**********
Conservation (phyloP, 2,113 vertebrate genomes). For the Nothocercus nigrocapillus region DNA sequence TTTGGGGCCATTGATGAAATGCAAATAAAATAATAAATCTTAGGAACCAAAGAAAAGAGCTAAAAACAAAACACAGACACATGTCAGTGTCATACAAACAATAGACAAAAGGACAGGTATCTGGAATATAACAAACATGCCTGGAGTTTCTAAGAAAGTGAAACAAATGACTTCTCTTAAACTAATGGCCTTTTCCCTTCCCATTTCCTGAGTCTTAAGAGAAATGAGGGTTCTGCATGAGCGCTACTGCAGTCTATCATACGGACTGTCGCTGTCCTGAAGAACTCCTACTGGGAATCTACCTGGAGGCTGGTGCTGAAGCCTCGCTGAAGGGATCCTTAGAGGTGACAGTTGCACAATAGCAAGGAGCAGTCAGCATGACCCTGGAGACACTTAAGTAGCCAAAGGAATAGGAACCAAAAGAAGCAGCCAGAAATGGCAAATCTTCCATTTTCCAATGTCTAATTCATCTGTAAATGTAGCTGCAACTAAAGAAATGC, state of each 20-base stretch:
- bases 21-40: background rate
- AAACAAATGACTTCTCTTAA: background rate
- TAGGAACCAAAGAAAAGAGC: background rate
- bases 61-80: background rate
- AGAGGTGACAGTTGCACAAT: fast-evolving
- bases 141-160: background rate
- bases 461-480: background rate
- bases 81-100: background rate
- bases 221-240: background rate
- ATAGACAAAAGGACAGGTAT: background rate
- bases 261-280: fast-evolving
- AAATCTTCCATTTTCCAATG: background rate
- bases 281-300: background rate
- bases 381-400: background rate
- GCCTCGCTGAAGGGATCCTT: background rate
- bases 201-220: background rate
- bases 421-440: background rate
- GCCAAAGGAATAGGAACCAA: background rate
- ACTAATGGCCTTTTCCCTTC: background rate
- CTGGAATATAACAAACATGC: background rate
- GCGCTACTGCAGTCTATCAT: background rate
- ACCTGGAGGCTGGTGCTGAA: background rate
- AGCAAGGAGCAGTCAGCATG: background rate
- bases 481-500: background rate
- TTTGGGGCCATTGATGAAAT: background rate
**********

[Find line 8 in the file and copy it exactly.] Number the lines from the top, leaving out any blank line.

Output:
- bases 461-480: background rate